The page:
If you love the color blue in all its shades, then December is your lucky month. Its four officially recognized birthstones showcase a spectrum from sunny turquoise and beachy blue topaz to the iciest indigo of tanzanite and mesmerizing blue zircon.
Turquoise comes from the French name for “Turkish stone” as it was known to traders in medieval times. It was one of the most popular gems from the beginning of recorded history – a favorite of Egyptian pharoahs and Aztec emperors alike.
Turquoise forms in many of the world’s desert regions, in copper deposits where water has moved through aluminous rock. During this chemical reaction, minerals give it its characteristic color and veining. The more iron and aluminum it contains, the greener the color of the turquoise, while higher copper content results in a stronger blue color that is most desirable.
Turquoise jewelry is highly versatile in its design potential and easy to wear if it receives proper care. Avoid exposure to chemicals and oils, and store safely where it won’t be scratched by harder gems.
Tanzanite, the newest addition to the birthstone array, was discovered in the 1960s, named for the African nation of Tanzania where it is found in the foothills of Kilimanjaro. Its alluring, exotic color has made it increasingly popular ever since and in 2002, AGTA made it an official December birthstone.
Tanzanite is a form of the mineral zoisite that can appear to change color, ranging from deep blue to purplish pink depending on the lighting. Most jewelry-grade gems are heat-treated to preserve their color and enhance their clarity.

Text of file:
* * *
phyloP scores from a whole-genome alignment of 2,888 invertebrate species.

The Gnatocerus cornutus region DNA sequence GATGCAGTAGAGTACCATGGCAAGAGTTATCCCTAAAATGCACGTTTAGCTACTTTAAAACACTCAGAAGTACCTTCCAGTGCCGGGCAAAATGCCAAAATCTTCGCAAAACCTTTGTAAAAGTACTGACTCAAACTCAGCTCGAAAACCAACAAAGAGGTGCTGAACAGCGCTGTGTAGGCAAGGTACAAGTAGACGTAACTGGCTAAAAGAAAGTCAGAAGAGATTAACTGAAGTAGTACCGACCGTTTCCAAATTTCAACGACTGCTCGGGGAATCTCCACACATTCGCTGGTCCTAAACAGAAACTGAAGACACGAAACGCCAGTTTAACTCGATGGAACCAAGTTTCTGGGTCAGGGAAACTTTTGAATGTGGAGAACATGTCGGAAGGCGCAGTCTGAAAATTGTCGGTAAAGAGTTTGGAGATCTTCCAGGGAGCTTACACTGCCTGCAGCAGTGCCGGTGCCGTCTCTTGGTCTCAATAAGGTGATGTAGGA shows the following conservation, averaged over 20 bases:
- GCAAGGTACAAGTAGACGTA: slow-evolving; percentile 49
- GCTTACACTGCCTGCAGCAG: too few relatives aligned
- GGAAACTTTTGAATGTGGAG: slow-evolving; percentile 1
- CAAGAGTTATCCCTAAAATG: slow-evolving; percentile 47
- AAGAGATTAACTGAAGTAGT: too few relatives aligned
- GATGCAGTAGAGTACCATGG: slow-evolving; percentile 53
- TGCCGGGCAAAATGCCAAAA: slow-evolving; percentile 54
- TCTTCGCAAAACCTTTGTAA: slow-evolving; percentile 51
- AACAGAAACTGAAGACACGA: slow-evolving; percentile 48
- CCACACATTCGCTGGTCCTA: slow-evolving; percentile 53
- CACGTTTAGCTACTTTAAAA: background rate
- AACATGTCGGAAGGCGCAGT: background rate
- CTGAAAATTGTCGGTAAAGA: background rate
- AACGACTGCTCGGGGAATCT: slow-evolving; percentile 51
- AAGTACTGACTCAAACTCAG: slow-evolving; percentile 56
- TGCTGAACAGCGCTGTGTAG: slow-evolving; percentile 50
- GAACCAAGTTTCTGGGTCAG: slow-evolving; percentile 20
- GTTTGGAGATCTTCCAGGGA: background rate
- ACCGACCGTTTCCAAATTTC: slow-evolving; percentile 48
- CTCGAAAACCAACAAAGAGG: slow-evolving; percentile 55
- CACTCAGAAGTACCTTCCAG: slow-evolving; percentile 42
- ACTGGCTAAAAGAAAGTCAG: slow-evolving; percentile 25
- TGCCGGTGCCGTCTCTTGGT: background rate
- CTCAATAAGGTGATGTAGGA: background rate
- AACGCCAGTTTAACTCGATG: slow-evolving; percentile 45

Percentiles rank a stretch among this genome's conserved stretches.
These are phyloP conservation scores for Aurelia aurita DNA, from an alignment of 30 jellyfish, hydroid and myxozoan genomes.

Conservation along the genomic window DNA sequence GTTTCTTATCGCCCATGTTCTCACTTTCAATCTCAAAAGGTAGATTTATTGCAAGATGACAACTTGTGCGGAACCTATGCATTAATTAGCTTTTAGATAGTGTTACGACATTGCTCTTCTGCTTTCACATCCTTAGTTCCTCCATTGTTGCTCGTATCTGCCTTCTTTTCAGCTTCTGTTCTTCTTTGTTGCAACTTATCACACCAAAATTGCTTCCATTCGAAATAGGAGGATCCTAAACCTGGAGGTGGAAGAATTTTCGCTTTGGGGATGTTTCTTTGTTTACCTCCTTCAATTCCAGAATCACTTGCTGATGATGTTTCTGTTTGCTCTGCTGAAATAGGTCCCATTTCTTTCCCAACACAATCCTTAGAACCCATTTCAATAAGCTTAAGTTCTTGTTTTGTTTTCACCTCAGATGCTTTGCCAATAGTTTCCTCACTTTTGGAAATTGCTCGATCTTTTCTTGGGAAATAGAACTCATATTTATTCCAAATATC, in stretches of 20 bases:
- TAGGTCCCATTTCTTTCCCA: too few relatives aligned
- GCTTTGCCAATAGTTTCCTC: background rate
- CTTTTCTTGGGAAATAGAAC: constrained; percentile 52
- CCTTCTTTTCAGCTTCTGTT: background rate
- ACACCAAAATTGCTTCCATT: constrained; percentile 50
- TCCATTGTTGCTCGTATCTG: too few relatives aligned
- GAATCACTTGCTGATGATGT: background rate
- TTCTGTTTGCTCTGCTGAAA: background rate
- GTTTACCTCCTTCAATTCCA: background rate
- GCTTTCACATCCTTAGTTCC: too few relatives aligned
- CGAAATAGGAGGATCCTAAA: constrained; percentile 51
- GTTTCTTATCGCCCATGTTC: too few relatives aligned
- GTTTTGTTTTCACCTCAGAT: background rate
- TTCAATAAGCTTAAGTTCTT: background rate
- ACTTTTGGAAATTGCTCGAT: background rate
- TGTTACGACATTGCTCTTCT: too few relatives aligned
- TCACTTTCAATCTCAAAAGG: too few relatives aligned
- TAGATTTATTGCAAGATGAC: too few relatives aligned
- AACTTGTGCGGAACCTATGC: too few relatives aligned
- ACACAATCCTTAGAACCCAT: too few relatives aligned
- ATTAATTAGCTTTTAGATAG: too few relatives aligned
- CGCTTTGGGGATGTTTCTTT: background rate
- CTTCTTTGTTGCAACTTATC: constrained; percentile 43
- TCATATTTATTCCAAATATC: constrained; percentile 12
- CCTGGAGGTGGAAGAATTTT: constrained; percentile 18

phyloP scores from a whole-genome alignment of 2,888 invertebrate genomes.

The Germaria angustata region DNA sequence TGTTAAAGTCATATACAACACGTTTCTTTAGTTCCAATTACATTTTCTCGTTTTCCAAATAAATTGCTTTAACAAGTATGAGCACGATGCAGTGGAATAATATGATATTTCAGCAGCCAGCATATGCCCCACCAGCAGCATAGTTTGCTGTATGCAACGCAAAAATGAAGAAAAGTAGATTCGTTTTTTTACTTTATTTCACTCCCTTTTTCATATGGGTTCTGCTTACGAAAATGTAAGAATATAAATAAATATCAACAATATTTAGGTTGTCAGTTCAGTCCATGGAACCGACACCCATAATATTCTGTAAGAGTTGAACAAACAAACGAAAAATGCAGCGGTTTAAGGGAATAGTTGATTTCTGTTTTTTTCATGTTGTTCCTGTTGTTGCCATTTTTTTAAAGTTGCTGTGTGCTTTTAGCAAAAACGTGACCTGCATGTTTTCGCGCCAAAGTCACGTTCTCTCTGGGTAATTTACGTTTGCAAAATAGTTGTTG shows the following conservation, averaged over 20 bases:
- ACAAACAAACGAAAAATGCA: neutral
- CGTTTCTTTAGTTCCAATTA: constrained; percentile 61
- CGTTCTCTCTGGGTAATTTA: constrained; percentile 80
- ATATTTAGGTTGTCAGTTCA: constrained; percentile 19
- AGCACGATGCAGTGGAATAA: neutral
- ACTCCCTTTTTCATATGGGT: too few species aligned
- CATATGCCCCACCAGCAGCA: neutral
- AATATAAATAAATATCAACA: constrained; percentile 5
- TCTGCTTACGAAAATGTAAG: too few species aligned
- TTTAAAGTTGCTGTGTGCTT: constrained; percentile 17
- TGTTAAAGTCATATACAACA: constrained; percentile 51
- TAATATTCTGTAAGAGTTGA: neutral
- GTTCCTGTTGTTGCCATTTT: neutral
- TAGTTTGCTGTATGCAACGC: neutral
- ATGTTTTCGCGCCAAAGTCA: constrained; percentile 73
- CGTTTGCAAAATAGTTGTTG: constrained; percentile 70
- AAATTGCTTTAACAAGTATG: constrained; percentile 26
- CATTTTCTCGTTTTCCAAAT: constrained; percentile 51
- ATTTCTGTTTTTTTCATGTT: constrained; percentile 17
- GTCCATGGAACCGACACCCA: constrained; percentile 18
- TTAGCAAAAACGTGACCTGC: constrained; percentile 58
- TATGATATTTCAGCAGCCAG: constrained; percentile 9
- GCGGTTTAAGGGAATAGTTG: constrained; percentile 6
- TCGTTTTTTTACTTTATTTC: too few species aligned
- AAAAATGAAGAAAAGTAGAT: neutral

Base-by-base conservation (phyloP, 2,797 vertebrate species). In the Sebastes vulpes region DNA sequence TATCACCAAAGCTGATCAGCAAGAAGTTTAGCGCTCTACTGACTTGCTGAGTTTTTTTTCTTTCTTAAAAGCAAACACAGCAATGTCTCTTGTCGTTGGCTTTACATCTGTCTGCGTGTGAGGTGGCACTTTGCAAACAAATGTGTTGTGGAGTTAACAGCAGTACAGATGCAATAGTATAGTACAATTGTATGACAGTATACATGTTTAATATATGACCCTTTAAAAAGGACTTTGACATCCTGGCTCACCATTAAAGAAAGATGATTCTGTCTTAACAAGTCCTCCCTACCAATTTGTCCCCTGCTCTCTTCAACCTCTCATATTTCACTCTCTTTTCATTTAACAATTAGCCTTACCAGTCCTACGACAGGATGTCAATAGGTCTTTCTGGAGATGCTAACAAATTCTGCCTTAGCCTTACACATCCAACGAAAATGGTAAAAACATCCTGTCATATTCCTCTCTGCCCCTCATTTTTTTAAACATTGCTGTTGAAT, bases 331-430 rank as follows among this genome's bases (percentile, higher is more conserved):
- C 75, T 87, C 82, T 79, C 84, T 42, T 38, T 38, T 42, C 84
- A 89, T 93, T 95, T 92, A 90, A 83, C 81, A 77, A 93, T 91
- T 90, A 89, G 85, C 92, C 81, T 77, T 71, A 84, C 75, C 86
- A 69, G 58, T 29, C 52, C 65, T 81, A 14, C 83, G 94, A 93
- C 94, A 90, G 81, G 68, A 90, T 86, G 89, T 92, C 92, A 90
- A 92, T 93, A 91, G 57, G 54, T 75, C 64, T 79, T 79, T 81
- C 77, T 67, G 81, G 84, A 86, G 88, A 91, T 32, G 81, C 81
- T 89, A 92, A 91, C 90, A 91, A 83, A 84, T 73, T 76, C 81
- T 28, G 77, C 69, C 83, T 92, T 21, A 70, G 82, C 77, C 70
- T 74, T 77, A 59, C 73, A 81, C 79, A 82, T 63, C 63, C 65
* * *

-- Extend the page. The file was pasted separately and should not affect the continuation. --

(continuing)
Tanzanite is a softer gem most commonly used in pendants and earrings to prevent accidental damage. It is suitable for everyday wear, but protect it from sharp impact and extreme temperatures, and clean gently – never use ultrasonic cleaners.
Like a diamond, topaz in its purest form is colorless – it’s the gases and other minerals trapped inside the crystals that give it color. The composition of a topaz makes it highly sensitive to treatments such as heat and irradiation that can change or enhance the color. This is how we get the hugely popular blue topaz, which is December’s most popular and beloved birthstone.
Topaz is a hard stone but always avoid impacts that could cause cracking. Clean gently with soapy water – ultrasonic and steam cleaners can discolor or damage the stone.
Lastly, the lesser-known blue zircon is a stunning alternative birthstone found in nature, and not to be confused with the “cubic zirconium” or man-made diamond simulant. Its intense color can take on a greenish hue when enhanced by heating. It’s a very dense gemstone but can chip easily, so it’s a better choice for earrings and beautiful pendant designs.
Want to read more about gemstones? See the Gemological Institute of America’s excellent website at www.gia.edu.
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